Abnormally dry drought status persists for the Finger Lakes

finger lakes weather drought mpa abnormally dry
Abnormally dry conditions persist across the Finger Lakes in the midst of another warm, dry spell. [Data for this map sourced from the US Drought Monitor including the National Drought Mitigation Center (NDMC), the U.S. Department of Agriculture (USDA) and the National Oceanic and Atmospheric Association (NOAA).]

Thursday, October 19, 2017, Drought Report

Much of the Finger Lakes is considered to be in the first stages of drought development, according to the latest US Drought Monitor Report.

The D0- Abnormally Dry classification was first introduced to the Finger Lakes on September 26, 2017, and expanded to its current bounds a week later on October 3rd.

finger lakes water levels low drought abnormally dry
Water levels are running low in some area ponds and streams due to a lack of precipitation over the last few months. [Photo by John Gregoire]
This is the lowest class of drought status on the five-category scale. The 2016 Drought in the Finger Lakes reached D3 or the next-to-most serious drought category.

Obviously, we are a long way from a serious drought of that magnitude.

The weather continues to be very dry and warm across the Finger Lakes as autumn is very slowly taking hold of the region.

The occasional storm system has prevented the drought from seriously taking hold, but precipitation is well below normal.

Over the last 90 days, the majority of the Finger Lakes region has seen between 50-75% or 75-90% of the normal rainfall. Ninty days ago was late July, or just after the flash floods that plagued the region earlier this summer.

Even taking those heavy rain events into consideration, precipitation for the last 180 days, back to late April, is still slightly below normal.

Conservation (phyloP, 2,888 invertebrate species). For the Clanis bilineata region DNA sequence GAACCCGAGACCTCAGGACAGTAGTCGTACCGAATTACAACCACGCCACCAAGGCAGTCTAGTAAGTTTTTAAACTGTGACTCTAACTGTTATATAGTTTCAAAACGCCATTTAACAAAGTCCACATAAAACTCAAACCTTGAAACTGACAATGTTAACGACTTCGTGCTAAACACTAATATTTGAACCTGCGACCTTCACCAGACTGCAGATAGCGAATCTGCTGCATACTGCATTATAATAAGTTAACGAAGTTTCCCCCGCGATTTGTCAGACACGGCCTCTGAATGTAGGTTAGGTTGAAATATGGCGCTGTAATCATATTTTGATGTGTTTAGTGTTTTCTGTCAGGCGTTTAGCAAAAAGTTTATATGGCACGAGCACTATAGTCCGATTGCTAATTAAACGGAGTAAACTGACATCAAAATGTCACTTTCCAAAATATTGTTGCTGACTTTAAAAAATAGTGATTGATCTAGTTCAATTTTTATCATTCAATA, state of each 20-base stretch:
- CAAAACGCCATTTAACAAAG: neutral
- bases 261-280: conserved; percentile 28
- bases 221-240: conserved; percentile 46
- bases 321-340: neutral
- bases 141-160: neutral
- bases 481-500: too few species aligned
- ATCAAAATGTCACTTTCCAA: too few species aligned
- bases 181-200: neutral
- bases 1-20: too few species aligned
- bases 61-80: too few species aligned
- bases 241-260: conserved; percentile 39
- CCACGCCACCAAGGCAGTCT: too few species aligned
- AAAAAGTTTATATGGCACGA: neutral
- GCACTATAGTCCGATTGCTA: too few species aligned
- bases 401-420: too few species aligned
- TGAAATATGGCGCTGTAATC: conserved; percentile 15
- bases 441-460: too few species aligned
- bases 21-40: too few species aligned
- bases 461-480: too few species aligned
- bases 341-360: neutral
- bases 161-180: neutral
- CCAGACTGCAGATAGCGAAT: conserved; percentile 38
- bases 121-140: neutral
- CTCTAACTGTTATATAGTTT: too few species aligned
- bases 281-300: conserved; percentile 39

Long Range Precipitation Outlook

finger lakes below normal precipitation october 2017
Modeled precipitation departures relative to normal over the last 90 days, or since late July, across the Finger Lakes. Click image to enlarge. [NWS- AHPS]
As we head into the end of October and November and the winter, there are mixed signals in the long-term outlook.

A period of precipitation is likely next week as a slow-moving, complex storm system swings through the region. The details on exactly how much falls and when is still uncertain.

The Climate Prediction Center [CPC] has an over 50% chance of above normal precipitation from early next week into the weekend, which may help counterbalance the current dry streak we are in the midst of.

For the change over from October to November, the CPC is calling for equal chances of near normal, above normal, and below normal precipitation. Much of the nation, however, will be dry and quiet, so my feeling is to lean towards dry weather.

Beyond that, the CPC continues with the equal chances forecast for November, as well as for the November-January time period. That does not necessarily mean we will end up near normal, just that there is no strong indication one way or the other that it will be excessively wet or excessively dry.

The next question that naturally comes to mind, then, is what type of winter will we have? This is not something I have spent much time looking into, as I find winter season forecasting a rather fruitless endeavor (for most situations…there are definitely industries where it is important!).

From the little I have seen though, it looks like a fairly typical winter in the Finger Lakes in terms of both temperature and precipitation, which should help prevent the current dryness from getting worse.

Meteorologist Drew Montreuil
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Meteorologist Drew Montreuil has been forecasting the weather in the Finger Lakes region since 2006 and has degrees in meteorology from SUNY Oswego (B.S. with Honors) and Cornell (M.S.).

When not forecasting, he can be found working at the local library, making goat milk soap, running until his legs burn, or playing with his three young boys.

2 Responses

  1. John
    |

    “typical winter” makes one wonder on what time scale. The mid-80s had typical which meant lots of snow. That degraded over the years where recent typical is much less snowier but either very cold or balmy. I’d say unpredictable.

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